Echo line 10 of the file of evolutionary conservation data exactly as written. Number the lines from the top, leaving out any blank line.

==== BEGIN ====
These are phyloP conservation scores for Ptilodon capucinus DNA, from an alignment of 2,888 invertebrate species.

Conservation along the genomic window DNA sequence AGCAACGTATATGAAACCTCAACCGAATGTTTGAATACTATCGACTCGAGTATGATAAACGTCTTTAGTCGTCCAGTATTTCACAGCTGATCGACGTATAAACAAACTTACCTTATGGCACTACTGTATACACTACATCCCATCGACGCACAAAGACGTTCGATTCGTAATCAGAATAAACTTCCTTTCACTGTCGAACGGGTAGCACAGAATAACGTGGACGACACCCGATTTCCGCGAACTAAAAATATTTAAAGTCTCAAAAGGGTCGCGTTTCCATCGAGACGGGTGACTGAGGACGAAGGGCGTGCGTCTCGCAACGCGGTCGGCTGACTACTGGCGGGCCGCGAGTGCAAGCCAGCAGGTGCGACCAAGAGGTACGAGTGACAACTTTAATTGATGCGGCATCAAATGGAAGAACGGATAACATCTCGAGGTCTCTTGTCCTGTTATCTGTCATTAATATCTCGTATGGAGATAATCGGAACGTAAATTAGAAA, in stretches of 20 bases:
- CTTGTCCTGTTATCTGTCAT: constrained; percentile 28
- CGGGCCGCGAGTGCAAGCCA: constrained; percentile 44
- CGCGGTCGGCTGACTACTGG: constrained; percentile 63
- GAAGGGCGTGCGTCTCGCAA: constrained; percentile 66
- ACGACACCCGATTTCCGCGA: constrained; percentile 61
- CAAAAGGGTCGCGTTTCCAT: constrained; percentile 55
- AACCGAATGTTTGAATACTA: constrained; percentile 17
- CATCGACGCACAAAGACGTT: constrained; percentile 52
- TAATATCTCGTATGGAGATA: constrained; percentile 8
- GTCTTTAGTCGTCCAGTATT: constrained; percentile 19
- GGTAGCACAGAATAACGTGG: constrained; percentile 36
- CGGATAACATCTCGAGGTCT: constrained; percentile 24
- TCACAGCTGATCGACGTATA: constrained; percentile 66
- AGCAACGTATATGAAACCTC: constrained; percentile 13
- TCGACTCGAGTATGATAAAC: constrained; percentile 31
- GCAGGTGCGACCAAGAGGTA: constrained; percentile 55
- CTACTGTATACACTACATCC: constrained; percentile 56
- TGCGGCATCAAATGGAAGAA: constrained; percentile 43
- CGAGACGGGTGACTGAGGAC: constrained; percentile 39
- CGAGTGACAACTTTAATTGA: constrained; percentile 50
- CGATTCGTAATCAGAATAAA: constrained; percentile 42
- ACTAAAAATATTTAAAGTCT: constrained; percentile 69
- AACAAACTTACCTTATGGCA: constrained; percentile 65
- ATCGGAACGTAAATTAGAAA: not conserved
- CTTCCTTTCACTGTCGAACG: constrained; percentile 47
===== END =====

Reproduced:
- CATCGACGCACAAAGACGTT: constrained; percentile 52